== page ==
What I saw right away was that all these stories that I had thought of as wu-wei stories shared a very small set of metaphors—things like pulling, going along with the flow, losing a sense of yourself. There was a family of "forgetting" metaphors that were about unselfconsciousness. There was a family of metaphors about lack of effort, where the world was doing the work and you just have to ride on that current. There weren't many of them, there's a set of maybe 15 metaphors that are in all these stories that I thought were wu-wei stories. Suddenly I had a really rigorous way of saying that this is how these stories fit together; they're connected by metaphor.

I was trained in a period of humanities that was very social constructivist, so post-modernism "we're products of culture and language all the way down." That made doing comparative work kind of hard because ancient Chinese is just a completely incommensurable thought world from our own. How do you study it? How do you say anything about it? How do you do cross-cultural work? The result, I think, in religious studies and Chinese studies, has been this endless butterfly collecting. So what we were trained to do was a very thick description of what we were studying, explore all the nuances of it, and that's the end of our job. We lay it out there. What can you say about it? We can't analyze it, we can't compare it to anything else. I think this has really led the humanities into a dead end, and it bothered me in grad school, but I didn't know what the alternatives were.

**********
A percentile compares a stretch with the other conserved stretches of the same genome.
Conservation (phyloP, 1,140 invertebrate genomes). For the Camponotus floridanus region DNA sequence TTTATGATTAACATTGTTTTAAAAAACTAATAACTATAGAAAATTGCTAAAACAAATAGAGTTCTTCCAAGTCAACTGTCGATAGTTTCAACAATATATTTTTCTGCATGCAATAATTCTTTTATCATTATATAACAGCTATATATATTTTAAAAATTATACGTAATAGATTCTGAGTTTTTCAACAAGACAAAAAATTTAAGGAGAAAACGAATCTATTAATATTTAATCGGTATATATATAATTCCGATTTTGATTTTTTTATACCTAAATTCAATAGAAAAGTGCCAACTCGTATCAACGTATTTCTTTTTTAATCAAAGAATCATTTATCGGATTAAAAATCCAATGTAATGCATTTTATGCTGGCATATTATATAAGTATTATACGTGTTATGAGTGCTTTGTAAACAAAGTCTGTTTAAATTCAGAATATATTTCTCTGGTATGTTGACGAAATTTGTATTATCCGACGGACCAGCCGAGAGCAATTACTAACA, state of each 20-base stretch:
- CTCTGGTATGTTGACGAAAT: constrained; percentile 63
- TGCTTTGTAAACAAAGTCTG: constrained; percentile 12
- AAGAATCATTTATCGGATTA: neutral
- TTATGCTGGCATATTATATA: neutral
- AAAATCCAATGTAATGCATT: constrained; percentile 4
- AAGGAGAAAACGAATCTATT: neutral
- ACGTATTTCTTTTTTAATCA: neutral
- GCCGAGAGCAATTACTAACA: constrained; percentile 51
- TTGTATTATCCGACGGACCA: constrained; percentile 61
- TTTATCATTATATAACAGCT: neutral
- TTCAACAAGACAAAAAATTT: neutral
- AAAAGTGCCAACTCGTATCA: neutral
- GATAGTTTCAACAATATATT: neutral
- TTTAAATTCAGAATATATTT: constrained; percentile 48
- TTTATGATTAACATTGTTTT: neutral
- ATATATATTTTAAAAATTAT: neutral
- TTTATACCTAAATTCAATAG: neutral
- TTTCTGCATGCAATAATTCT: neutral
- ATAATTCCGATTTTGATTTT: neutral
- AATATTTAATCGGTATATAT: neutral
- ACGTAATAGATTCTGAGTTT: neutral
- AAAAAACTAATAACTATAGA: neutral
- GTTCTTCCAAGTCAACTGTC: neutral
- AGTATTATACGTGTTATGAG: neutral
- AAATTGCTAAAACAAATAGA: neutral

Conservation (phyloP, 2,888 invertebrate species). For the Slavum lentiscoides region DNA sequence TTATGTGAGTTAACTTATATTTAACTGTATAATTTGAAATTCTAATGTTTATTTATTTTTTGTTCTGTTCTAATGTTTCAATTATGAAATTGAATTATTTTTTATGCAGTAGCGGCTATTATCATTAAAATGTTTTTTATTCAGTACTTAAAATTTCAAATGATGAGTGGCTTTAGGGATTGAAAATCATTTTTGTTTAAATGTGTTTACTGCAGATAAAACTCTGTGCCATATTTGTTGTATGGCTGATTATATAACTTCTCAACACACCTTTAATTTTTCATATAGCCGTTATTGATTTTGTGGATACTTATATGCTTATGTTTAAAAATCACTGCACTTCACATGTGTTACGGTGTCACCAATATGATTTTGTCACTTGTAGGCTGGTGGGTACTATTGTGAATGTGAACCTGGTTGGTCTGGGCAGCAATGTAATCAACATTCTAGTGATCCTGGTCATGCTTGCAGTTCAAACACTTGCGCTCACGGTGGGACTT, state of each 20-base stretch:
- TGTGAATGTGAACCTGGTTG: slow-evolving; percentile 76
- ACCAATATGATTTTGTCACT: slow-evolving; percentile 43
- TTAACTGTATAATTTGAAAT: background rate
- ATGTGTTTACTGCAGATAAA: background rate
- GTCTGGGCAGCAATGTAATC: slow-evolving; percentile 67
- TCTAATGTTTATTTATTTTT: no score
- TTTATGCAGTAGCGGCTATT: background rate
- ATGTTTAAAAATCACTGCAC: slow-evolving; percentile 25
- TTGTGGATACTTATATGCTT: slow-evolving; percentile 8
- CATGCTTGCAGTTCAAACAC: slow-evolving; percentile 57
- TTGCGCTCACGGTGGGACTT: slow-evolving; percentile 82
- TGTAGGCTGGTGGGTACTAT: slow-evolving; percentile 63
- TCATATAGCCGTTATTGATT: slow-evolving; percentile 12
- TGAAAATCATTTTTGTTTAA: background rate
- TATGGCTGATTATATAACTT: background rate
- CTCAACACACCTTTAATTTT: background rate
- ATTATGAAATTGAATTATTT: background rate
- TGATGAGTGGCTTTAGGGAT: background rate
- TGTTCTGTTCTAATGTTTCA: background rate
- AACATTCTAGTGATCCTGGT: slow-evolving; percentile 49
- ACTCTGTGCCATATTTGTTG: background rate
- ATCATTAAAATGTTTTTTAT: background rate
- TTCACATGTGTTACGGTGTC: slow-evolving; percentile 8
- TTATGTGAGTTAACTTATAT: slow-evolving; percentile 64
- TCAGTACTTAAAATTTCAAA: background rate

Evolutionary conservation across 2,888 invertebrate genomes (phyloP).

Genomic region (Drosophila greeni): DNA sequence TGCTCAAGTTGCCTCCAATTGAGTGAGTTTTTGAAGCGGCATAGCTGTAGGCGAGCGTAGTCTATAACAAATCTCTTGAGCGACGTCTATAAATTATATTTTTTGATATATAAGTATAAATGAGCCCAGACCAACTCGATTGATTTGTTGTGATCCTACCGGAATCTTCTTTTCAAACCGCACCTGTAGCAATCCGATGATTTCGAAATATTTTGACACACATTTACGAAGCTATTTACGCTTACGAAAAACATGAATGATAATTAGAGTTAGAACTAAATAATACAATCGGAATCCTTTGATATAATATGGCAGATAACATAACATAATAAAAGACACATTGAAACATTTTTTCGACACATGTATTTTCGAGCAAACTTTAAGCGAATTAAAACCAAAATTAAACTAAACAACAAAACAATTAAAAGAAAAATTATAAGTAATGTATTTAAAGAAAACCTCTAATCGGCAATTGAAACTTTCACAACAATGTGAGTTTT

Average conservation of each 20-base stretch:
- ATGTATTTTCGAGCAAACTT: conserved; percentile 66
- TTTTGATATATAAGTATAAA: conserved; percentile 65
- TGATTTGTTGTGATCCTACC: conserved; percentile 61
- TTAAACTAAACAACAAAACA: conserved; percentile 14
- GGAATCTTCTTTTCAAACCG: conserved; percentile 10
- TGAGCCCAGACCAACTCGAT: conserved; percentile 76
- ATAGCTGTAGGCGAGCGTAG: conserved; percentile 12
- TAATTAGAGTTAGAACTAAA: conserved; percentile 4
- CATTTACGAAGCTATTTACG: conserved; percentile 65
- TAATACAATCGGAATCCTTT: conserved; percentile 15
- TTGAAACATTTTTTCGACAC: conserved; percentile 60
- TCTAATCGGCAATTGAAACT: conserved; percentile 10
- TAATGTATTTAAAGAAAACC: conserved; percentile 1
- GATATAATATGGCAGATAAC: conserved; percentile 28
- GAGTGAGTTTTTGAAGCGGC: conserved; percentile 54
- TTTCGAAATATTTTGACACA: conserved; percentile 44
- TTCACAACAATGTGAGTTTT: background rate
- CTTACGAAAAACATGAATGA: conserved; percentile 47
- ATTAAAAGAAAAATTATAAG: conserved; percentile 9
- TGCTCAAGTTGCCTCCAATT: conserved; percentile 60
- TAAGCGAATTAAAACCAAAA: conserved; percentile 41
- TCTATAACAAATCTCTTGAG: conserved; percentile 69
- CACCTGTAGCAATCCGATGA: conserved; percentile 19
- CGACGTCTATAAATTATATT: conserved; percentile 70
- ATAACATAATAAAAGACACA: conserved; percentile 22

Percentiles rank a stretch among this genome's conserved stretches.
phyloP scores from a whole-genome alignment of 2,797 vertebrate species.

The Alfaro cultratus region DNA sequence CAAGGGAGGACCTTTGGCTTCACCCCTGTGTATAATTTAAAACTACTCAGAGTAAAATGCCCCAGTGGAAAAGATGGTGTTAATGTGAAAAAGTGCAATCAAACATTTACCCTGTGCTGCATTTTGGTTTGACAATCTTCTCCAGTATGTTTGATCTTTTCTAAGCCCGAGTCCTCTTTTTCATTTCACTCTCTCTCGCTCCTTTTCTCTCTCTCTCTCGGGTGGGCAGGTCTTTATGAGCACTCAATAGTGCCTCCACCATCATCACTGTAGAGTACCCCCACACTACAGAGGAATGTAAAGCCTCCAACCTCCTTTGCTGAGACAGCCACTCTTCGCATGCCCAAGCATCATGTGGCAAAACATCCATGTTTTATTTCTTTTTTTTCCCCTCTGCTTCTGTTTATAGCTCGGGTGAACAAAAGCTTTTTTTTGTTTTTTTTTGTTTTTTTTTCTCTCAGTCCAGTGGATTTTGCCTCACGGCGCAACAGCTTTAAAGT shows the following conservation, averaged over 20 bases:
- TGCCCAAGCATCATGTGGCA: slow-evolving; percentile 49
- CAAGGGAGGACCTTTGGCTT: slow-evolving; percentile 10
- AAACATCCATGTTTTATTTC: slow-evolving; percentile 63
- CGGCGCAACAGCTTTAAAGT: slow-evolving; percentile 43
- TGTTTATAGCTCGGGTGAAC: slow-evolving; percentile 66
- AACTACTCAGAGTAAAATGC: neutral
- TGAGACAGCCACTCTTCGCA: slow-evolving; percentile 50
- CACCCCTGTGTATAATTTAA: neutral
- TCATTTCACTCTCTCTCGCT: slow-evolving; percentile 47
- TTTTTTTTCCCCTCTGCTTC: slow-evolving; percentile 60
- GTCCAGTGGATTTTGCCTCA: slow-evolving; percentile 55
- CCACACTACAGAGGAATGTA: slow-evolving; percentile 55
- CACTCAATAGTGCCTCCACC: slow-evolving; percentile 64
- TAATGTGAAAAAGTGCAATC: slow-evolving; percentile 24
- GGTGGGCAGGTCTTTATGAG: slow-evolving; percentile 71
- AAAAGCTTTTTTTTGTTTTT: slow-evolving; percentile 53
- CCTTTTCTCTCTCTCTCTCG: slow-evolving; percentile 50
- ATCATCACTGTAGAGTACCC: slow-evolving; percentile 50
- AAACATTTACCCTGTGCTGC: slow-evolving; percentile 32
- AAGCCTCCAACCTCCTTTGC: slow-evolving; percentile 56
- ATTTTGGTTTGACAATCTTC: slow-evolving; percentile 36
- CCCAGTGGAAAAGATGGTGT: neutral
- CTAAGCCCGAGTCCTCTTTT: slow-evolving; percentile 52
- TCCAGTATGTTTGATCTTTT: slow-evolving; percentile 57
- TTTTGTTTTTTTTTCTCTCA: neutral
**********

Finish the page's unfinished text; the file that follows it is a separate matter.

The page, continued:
This embodied cognition movement that Lakoff and Johnson are a part of gave me an alternative. We're embodied creatures who are engaged with the world, we're designed by evolution. How can we know what an early Chinese text is talking about? Well, we can look at the metaphors. When Confucius talks about being pulled along by something, like being pulled by a horse, we know what that's like because we've been pulled along by something. So in a way, you can use your body and your embodied experience as a decoder key to understand the experiences of people in other cultures. Suddenly it gave us a very coherent, powerful methodology and a theoretical grounding for a cross-cultural comparative work, which has completely fallen out of fashion in the humanities.

I went back to the primary texts again. I didn't turn in the [original] manuscript. I rewrote the entire thing using metaphor theory and grounding it in the embodied cognition perspective, turned it in, and completely freaked out my colleagues. But it won a major award and that just set me down this path.